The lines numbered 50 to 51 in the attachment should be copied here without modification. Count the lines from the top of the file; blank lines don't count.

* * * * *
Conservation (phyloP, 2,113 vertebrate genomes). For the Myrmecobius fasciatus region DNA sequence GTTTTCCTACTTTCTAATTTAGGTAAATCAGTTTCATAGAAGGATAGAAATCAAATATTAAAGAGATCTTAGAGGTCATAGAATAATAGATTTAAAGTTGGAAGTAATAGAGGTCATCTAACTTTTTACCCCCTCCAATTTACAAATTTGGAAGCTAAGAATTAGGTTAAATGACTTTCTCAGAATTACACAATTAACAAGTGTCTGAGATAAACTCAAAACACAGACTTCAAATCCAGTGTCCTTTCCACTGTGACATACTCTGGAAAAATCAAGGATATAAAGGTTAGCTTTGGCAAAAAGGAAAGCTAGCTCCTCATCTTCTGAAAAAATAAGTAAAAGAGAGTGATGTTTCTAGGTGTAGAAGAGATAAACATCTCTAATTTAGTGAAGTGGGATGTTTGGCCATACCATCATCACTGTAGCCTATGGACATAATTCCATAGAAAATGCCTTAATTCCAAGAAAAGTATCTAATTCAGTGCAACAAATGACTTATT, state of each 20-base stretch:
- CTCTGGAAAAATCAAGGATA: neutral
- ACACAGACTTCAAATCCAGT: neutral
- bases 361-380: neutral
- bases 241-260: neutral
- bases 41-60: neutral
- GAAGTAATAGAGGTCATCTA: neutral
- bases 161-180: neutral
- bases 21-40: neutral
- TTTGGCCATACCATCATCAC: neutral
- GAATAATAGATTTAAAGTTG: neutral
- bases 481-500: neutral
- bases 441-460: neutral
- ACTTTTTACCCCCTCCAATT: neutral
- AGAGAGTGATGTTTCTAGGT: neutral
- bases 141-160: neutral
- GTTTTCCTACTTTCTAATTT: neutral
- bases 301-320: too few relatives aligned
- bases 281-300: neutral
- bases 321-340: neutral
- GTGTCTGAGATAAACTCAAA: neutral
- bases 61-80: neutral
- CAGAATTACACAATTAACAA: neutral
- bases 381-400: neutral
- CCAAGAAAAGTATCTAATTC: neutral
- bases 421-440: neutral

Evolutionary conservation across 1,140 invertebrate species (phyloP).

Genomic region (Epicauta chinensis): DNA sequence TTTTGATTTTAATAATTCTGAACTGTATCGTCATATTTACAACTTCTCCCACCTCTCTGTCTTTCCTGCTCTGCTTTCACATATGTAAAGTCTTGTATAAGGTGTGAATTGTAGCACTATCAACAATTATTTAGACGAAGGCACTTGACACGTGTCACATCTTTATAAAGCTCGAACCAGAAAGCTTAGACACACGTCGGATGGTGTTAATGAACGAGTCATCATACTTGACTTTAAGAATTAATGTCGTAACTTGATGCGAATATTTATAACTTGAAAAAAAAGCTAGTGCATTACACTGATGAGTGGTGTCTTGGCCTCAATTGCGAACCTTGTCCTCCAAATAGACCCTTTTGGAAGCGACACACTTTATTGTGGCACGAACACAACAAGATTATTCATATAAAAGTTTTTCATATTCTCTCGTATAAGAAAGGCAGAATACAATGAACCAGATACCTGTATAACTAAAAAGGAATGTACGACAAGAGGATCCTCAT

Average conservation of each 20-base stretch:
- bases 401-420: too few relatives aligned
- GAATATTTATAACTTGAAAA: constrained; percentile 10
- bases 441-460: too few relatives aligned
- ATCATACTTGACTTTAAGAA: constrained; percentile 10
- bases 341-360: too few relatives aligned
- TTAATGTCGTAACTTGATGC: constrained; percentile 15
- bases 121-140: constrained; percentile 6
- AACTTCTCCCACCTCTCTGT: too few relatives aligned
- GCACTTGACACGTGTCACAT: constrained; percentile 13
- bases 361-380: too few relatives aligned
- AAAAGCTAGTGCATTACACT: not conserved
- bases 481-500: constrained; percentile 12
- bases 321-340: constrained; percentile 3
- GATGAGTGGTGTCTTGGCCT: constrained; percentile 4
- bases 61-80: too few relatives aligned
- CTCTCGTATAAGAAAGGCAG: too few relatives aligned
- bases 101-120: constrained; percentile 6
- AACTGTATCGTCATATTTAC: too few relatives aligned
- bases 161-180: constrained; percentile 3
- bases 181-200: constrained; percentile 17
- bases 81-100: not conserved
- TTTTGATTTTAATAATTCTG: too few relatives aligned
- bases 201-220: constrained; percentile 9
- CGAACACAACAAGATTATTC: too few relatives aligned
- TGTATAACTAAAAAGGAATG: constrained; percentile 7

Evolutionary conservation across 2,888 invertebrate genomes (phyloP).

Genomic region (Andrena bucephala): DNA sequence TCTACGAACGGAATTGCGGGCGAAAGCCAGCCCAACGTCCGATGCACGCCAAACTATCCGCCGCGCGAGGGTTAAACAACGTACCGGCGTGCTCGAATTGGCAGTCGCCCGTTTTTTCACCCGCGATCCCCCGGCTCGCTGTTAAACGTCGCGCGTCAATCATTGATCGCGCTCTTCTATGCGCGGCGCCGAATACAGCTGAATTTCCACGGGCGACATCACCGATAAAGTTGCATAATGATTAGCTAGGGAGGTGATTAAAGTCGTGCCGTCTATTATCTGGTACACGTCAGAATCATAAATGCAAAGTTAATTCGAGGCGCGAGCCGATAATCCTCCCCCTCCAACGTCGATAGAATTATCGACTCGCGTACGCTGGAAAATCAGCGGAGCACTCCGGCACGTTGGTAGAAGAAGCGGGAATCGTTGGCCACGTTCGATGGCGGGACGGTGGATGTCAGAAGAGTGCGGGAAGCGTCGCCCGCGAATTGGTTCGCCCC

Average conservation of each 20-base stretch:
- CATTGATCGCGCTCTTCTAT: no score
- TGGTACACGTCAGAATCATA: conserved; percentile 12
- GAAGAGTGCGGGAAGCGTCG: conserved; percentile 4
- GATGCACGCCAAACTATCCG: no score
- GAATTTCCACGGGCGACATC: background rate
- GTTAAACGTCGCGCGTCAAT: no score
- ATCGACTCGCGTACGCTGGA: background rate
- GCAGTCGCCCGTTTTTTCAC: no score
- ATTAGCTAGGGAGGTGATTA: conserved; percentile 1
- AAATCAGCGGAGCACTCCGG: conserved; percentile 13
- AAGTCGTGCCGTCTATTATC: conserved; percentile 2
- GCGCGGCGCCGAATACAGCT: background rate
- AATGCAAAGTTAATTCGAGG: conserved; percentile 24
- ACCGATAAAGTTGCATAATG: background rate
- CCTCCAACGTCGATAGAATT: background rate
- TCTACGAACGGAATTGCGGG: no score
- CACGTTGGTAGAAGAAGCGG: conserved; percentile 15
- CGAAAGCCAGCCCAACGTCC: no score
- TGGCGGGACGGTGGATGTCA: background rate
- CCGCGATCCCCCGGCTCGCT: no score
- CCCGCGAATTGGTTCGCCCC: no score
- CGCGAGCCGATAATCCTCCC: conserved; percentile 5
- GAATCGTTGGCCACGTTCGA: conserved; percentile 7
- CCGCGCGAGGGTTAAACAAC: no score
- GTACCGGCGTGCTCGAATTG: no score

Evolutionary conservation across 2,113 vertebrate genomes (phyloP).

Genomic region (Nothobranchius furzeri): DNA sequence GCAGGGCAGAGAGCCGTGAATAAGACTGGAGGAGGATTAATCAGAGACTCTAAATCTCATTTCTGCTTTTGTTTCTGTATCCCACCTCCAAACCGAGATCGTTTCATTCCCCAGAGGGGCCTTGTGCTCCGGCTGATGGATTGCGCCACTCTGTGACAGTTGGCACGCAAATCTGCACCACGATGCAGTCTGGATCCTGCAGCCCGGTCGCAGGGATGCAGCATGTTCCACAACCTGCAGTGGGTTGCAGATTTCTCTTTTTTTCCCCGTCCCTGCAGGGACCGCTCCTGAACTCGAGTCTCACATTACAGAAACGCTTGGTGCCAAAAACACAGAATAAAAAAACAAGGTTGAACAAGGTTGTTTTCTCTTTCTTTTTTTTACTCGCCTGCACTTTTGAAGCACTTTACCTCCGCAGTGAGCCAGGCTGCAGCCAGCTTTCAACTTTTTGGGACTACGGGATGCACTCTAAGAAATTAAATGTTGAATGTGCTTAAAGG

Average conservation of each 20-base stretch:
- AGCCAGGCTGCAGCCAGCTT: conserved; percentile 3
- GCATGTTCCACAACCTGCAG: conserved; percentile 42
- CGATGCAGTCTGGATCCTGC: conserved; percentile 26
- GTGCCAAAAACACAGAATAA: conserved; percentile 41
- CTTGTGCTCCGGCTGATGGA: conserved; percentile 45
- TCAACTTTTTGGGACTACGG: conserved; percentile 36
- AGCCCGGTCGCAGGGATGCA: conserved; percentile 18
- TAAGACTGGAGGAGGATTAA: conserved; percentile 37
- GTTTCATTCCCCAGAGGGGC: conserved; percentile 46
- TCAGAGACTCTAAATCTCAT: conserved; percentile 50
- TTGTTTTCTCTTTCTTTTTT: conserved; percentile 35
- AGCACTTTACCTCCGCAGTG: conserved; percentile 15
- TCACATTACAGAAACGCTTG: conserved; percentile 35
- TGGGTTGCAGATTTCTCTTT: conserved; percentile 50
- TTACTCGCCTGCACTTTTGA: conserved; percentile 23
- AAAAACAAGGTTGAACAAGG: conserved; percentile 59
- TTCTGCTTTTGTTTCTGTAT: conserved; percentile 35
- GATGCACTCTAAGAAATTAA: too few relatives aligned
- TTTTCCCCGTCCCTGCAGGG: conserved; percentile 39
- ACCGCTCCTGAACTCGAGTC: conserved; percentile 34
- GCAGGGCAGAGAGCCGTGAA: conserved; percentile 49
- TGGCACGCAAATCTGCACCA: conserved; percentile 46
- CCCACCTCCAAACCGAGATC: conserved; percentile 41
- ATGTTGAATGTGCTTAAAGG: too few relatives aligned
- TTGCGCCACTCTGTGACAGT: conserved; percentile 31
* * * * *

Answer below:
- bases 81-100: not conserved
- TTTTGATTTTAATAATTCTG: too few relatives aligned